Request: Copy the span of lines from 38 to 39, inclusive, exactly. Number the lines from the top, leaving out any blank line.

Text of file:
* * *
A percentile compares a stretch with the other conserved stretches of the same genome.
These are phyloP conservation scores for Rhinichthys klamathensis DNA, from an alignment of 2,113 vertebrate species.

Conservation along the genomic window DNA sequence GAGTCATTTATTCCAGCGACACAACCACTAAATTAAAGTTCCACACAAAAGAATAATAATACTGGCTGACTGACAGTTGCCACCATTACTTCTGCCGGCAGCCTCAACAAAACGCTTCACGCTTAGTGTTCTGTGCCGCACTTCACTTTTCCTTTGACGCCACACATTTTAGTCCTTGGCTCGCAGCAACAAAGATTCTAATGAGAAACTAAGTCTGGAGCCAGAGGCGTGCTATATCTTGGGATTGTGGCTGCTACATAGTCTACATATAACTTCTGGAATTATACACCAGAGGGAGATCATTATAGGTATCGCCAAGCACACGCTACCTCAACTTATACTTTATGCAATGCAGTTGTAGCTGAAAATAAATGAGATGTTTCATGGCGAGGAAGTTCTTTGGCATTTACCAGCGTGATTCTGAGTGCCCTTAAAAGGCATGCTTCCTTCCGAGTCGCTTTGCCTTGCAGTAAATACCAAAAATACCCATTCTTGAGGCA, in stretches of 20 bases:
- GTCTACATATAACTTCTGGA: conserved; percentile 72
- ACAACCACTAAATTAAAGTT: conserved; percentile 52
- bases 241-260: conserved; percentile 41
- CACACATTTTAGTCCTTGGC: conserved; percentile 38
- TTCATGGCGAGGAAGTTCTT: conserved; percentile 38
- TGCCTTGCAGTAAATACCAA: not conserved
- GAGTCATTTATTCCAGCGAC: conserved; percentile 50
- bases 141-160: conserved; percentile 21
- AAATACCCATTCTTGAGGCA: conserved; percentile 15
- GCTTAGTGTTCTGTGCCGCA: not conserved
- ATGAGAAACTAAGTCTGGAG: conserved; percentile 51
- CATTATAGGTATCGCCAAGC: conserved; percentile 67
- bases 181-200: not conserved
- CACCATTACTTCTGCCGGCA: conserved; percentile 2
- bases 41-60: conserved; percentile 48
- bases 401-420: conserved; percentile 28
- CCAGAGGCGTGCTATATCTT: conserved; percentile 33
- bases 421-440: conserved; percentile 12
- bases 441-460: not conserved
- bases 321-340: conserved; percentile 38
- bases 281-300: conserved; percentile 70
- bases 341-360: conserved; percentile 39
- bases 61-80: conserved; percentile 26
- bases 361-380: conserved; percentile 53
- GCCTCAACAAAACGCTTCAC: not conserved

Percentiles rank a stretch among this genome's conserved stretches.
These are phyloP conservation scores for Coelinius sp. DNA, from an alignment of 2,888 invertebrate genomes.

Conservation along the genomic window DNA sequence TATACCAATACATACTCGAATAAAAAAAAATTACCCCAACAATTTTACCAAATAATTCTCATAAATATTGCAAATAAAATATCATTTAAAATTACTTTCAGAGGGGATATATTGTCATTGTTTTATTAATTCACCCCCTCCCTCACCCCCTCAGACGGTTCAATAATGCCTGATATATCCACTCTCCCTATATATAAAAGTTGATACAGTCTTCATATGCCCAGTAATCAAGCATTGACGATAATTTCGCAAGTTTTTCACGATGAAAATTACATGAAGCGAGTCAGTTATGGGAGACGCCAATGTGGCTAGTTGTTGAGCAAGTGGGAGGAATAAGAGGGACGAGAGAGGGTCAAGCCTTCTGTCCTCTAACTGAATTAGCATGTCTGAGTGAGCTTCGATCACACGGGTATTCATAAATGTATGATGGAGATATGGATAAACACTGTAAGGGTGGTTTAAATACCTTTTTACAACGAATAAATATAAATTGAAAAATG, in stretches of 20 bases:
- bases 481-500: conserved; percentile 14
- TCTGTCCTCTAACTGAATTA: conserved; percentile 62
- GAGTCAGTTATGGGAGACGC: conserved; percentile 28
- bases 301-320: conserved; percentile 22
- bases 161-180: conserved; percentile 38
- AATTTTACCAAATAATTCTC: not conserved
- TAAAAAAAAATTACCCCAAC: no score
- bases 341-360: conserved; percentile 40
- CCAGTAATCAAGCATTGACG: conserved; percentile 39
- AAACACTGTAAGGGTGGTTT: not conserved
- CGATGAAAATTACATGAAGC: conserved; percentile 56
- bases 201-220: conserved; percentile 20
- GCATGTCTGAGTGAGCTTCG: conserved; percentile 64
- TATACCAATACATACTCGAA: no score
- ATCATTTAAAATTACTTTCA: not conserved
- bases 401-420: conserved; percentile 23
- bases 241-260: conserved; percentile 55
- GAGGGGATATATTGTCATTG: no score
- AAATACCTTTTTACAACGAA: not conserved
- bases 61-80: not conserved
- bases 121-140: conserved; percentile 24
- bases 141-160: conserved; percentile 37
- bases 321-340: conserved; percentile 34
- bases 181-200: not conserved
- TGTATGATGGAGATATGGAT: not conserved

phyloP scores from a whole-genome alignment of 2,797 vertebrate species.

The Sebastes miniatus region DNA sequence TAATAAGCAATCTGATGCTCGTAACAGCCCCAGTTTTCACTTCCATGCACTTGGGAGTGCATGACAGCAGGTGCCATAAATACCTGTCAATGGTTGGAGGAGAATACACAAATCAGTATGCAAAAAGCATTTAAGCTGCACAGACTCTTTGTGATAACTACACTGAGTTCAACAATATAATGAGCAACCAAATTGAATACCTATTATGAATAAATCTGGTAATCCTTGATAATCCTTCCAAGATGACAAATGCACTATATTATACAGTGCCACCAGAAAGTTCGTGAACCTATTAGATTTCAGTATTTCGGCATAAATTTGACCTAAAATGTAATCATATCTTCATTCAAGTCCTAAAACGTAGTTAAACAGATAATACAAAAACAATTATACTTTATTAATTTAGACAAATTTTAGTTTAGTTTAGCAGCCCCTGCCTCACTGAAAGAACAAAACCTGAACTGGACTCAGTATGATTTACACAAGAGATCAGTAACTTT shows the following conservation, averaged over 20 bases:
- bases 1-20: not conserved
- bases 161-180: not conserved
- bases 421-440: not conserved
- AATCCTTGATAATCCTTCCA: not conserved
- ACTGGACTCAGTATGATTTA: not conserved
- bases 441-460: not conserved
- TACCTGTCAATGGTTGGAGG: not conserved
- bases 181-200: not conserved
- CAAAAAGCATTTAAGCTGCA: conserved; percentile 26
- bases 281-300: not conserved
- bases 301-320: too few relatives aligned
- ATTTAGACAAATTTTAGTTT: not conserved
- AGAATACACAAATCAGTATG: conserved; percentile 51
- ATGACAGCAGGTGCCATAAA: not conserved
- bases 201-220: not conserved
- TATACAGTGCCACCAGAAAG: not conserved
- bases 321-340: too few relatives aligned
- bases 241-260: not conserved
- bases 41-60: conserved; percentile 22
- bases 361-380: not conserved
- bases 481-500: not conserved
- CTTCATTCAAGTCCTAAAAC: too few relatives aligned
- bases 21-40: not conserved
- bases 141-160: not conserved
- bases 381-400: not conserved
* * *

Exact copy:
- TAAAAAAAAATTACCCCAAC: no score
- bases 341-360: conserved; percentile 40